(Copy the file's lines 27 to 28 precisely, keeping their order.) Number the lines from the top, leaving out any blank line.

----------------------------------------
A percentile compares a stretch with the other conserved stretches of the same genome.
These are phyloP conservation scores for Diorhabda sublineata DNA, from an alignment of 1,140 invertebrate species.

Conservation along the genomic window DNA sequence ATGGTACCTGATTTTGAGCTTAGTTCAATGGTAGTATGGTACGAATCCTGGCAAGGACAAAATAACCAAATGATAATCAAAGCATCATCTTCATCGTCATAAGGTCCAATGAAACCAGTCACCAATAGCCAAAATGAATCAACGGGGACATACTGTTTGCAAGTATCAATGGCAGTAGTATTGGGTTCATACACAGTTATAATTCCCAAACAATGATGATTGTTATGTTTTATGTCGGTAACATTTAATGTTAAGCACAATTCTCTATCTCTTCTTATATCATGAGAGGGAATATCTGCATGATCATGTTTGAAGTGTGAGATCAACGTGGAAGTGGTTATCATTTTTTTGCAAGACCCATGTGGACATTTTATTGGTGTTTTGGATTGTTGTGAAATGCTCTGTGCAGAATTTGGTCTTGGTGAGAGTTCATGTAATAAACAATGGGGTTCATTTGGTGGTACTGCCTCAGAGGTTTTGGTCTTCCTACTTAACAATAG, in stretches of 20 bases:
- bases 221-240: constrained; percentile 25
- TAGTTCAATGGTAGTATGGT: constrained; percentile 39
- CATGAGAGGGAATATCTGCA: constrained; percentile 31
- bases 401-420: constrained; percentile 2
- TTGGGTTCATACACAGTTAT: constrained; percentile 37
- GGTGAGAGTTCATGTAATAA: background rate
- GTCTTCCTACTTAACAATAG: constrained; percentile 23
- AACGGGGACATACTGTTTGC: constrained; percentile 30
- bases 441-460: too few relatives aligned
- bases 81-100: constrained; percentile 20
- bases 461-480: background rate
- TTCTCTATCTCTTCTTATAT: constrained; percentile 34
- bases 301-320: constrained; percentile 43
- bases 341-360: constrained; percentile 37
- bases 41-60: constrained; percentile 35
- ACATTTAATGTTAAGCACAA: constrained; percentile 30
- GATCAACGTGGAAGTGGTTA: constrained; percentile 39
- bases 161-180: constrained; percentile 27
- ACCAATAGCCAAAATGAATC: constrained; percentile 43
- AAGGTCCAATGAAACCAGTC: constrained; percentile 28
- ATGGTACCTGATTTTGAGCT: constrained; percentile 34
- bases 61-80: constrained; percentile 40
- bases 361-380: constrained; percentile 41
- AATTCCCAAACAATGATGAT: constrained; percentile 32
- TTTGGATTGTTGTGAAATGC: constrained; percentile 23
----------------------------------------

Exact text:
- AATTCCCAAACAATGATGAT: constrained; percentile 32
- TTTGGATTGTTGTGAAATGC: constrained; percentile 23